The hottest bite on Lake Marion right now is the shelllcracker, which according to Rob Bennett of Lowcountry Inshore Charters, "is on fire." Bennett spends much of his time guiding clients in the saltwater around Charleston, but he said lure of shellcracker fishing is too much to keep him away from the sweet water for now.
"We caught 75 the other day with no problem. The shellcracker are big and plentiful," said Bennett (843-367-3777), who has been catching some of these redear sunfish in the 2-pound range.
Bennett has been putting in at Spires landing off SC 6, but he said that Rocks Pond, Bell’s Marina, Canal Lakes Fish Camp or any of the landings on the Diversion Canal will put anglers close to the action.
"The willow trees around small islands that are close to those landings are full of shellcracker beds right now. The fish are in about a foot of water close to those trees," Bennett said. "Cane poles are too long to maneuver in those trees, so we've been using ultralight rods about 5- to 5½-feet long with small spinning reels, 6-pound line, a No. 4 or No. 6 hook and a small split shot. The fish are on the bottom, which is where you want your hook to be."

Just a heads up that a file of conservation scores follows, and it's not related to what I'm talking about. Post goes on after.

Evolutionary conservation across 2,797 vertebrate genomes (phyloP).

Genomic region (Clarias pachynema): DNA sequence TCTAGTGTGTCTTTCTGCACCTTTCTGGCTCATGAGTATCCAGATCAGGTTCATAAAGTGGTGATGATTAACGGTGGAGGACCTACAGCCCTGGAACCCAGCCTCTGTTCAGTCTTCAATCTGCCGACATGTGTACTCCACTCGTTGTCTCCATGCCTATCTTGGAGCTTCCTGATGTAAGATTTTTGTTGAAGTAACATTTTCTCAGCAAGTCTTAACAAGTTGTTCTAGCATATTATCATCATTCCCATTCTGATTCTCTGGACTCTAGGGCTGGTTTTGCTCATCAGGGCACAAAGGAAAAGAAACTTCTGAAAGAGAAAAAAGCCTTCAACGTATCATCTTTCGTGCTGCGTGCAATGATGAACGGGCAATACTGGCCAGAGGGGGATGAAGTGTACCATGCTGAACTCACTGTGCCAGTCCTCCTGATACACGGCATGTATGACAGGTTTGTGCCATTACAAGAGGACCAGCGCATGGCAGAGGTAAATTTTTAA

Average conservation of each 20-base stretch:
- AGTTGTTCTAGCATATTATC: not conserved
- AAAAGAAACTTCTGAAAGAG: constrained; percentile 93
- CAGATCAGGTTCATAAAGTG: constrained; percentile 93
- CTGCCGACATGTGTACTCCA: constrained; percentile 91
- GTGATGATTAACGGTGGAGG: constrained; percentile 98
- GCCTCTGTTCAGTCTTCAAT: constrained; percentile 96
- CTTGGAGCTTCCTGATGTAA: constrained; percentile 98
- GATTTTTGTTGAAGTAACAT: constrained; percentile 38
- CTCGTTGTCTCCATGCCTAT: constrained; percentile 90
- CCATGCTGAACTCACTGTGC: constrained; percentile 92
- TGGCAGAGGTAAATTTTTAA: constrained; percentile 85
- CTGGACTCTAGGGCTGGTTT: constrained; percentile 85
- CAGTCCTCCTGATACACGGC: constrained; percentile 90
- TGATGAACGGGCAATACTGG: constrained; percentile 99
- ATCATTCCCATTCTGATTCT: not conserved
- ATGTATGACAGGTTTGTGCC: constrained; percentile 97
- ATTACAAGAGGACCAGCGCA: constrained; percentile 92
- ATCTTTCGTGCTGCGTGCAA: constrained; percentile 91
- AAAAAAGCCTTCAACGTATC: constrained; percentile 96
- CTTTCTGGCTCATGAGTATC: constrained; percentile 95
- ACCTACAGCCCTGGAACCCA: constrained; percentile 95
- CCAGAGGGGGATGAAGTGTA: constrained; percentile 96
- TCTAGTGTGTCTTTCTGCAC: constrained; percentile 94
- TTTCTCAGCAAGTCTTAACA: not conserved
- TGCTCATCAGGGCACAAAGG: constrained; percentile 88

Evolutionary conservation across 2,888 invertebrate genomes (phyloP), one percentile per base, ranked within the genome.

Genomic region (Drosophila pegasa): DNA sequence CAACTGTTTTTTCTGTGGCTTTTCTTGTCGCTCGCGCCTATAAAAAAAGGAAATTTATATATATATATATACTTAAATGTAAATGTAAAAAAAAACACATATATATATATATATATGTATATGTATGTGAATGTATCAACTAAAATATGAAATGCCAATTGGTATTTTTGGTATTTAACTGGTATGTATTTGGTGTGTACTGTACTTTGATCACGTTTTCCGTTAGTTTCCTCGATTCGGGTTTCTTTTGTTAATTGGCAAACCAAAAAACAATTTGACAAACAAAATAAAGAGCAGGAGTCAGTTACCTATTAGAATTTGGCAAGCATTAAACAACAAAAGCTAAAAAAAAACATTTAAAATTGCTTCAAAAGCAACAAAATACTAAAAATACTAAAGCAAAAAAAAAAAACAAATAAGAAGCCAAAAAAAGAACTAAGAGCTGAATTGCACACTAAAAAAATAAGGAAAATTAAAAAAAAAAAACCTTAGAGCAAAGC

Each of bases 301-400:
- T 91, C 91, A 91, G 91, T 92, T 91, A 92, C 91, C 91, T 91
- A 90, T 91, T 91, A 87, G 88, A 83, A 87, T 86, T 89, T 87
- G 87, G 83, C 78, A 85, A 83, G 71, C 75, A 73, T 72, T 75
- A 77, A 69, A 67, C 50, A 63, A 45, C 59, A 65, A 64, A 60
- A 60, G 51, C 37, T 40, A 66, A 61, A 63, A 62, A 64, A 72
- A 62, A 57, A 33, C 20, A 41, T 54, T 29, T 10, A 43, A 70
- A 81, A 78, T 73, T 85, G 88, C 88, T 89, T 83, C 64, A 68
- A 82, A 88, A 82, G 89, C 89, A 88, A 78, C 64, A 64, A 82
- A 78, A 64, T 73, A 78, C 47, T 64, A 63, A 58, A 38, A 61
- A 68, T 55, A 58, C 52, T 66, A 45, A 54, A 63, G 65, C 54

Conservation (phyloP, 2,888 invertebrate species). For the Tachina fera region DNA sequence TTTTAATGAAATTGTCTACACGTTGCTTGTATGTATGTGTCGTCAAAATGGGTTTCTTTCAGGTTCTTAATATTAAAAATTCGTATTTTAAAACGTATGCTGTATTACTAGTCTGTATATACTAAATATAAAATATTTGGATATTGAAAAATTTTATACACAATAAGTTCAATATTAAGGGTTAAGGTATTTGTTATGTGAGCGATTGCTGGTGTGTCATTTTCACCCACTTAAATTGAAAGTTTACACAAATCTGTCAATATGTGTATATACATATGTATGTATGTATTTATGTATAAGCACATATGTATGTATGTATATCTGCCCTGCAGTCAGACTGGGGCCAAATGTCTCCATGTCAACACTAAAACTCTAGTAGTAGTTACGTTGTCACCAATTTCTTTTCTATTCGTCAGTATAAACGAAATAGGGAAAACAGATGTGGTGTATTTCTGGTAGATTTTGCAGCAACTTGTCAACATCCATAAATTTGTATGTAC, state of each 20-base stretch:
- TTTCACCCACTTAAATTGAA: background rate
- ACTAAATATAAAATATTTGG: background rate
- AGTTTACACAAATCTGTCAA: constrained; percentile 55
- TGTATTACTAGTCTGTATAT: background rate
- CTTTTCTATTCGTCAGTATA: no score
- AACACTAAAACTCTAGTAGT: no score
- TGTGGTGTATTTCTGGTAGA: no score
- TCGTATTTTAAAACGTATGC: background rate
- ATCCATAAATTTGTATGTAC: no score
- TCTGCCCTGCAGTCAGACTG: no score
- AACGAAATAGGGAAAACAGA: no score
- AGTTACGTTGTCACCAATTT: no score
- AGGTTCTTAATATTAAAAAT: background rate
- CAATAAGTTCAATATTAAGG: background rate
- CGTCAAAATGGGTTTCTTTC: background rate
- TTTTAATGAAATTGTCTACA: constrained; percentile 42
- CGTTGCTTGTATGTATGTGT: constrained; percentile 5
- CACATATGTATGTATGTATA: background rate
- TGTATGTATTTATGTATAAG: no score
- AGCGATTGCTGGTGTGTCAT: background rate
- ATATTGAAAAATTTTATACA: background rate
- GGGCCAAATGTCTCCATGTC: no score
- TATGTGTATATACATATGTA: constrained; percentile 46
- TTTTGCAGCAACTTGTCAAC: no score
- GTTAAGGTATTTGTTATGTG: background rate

One tip Bennett has for anglers is to set the hook as soon as they see the cork start moving.
"You can't wait for it to go under, because these fish are already on the bottom. They'll inhale the bait, and they don't swim off, so the cork just moves a little. It if ever does go under, that fish has swallowed the hook by then, and you'll have to cut the line and retie your rig," he said.
The bait of choice, said Bennett, is unmistakably red wigglers. "Forget crickets; forget nightcrawlers. These fish prefer red wigglers, hands down," he said.
As for time of day, Bennett said it doesn't matter: "You can catch them throughout the day, as long as you fish in the shade."
Bennett finds the fish simply by casting around the willow trees, and once he finds some fish, he anchors down the front and back of the boat to keep it from spinning around. He said it's easy to cruise right over large beds of shellcracker while searching, and anglers will see the fish scatter if that happens. But, Bennett said backing off slightly, then waiting five or 10 minutes will give the fish time to settle back down, and they will readily bite.